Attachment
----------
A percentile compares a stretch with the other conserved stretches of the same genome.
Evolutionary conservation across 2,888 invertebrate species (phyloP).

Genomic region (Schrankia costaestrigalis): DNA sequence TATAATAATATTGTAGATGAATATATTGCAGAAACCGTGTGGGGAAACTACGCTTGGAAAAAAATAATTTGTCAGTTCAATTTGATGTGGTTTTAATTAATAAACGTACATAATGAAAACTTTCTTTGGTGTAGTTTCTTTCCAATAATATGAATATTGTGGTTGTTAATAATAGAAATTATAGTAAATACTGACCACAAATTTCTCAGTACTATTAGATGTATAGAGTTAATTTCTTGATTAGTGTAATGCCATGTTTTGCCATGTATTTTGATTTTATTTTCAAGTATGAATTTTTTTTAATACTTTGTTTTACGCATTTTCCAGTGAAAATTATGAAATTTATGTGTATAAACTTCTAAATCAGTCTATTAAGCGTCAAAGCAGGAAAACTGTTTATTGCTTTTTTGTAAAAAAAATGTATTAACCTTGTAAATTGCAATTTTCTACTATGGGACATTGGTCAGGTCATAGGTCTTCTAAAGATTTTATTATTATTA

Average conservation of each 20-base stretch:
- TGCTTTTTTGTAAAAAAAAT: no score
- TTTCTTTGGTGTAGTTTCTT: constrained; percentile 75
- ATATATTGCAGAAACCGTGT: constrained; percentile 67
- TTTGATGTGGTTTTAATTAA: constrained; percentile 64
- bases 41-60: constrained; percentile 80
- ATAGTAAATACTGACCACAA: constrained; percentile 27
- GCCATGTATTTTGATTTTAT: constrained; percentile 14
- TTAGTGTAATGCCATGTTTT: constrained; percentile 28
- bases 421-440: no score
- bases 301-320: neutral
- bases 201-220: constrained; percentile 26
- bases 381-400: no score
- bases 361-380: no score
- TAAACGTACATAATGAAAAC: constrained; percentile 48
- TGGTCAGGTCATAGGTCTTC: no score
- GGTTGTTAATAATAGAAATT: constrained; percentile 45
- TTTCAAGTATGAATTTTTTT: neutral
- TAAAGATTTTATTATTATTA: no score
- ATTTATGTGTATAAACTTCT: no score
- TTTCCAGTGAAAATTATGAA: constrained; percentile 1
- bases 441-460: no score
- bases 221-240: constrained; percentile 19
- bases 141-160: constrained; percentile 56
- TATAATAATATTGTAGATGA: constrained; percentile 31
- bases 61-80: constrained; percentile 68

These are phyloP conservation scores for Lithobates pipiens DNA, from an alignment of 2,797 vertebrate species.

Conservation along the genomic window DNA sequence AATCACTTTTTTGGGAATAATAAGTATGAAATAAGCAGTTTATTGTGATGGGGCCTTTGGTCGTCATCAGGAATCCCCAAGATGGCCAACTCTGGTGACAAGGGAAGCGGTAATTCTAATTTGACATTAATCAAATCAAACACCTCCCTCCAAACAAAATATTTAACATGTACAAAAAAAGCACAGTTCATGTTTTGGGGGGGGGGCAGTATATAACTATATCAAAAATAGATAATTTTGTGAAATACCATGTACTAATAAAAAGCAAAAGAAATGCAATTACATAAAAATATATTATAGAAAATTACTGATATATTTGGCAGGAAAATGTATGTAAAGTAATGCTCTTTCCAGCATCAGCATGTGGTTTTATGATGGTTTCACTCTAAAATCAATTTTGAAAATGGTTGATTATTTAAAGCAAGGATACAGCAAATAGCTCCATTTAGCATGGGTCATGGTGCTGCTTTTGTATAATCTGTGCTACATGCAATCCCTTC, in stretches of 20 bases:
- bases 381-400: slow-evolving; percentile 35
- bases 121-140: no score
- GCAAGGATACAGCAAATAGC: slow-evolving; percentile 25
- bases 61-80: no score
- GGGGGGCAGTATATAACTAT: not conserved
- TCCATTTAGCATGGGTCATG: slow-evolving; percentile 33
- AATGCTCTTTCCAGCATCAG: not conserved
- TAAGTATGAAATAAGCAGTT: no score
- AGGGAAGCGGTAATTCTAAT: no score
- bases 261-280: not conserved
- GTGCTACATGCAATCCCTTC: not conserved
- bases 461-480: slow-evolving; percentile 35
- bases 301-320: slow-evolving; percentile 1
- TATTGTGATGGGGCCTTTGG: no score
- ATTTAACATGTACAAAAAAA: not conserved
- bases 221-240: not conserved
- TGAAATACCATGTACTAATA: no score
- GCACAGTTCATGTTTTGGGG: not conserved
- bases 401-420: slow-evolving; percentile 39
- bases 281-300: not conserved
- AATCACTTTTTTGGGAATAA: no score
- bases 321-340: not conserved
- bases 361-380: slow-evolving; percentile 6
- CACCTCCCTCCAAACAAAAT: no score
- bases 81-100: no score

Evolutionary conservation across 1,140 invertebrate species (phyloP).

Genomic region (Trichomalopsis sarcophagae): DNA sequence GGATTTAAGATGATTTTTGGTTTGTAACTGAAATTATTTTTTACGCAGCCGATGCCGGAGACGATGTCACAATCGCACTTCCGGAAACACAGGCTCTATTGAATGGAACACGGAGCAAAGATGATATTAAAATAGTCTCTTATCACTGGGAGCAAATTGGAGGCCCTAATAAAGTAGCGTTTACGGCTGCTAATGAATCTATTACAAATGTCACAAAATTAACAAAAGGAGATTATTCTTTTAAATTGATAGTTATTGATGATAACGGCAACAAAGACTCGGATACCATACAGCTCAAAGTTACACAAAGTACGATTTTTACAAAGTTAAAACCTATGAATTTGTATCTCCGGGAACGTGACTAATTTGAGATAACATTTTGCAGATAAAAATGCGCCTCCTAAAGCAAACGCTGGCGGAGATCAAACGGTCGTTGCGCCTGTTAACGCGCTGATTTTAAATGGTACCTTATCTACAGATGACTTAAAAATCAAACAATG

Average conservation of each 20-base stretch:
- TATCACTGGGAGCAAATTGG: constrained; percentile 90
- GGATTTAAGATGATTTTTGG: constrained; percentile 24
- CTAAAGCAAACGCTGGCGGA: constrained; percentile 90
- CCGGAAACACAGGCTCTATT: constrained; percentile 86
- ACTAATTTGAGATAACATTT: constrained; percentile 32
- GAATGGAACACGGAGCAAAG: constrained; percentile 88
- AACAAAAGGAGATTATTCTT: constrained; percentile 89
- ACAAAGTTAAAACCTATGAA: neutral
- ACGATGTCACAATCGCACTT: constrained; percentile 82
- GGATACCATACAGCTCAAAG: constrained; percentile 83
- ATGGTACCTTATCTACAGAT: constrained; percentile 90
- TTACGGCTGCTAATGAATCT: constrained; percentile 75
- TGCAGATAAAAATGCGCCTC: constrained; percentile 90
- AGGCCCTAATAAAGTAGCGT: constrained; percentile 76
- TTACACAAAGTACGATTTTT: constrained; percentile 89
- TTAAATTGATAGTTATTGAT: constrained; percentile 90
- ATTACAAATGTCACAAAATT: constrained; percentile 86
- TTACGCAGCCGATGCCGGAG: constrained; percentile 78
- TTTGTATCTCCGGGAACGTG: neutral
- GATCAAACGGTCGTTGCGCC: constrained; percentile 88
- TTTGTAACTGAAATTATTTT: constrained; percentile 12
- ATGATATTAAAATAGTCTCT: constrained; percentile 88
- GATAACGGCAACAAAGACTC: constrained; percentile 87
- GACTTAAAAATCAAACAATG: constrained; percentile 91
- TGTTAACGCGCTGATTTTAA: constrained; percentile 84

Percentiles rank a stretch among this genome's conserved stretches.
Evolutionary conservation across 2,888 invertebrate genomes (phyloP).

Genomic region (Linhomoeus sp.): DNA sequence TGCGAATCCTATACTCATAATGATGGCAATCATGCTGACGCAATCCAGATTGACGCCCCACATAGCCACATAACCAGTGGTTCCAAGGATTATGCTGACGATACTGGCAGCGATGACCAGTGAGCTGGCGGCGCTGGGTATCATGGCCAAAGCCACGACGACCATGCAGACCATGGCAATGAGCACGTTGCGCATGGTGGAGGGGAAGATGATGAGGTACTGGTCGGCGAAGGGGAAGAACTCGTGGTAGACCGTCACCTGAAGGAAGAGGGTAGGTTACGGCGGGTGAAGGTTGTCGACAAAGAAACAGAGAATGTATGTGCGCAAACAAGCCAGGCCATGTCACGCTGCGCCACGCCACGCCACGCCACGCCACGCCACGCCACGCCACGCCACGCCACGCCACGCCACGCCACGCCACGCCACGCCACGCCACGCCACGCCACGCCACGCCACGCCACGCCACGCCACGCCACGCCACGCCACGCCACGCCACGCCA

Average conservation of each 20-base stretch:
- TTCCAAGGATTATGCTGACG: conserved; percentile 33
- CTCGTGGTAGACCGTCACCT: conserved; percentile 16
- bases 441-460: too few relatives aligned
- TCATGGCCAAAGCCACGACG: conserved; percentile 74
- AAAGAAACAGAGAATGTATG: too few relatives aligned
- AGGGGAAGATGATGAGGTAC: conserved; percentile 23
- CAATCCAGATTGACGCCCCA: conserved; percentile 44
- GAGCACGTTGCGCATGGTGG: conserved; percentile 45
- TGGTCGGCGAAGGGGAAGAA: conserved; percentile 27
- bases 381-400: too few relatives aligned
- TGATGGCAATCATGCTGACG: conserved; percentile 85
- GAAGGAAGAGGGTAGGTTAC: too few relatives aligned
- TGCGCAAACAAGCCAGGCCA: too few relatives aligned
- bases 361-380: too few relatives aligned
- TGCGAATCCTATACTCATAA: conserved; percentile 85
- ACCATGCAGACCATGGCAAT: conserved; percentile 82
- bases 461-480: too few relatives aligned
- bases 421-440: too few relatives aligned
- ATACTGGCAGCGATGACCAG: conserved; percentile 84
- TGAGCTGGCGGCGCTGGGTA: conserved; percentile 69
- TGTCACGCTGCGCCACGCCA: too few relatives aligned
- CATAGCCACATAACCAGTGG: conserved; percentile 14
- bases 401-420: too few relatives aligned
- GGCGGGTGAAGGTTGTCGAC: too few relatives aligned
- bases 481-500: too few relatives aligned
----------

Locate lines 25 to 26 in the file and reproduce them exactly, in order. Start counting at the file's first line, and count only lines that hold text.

- bases 441-460: no score
- bases 221-240: constrained; percentile 19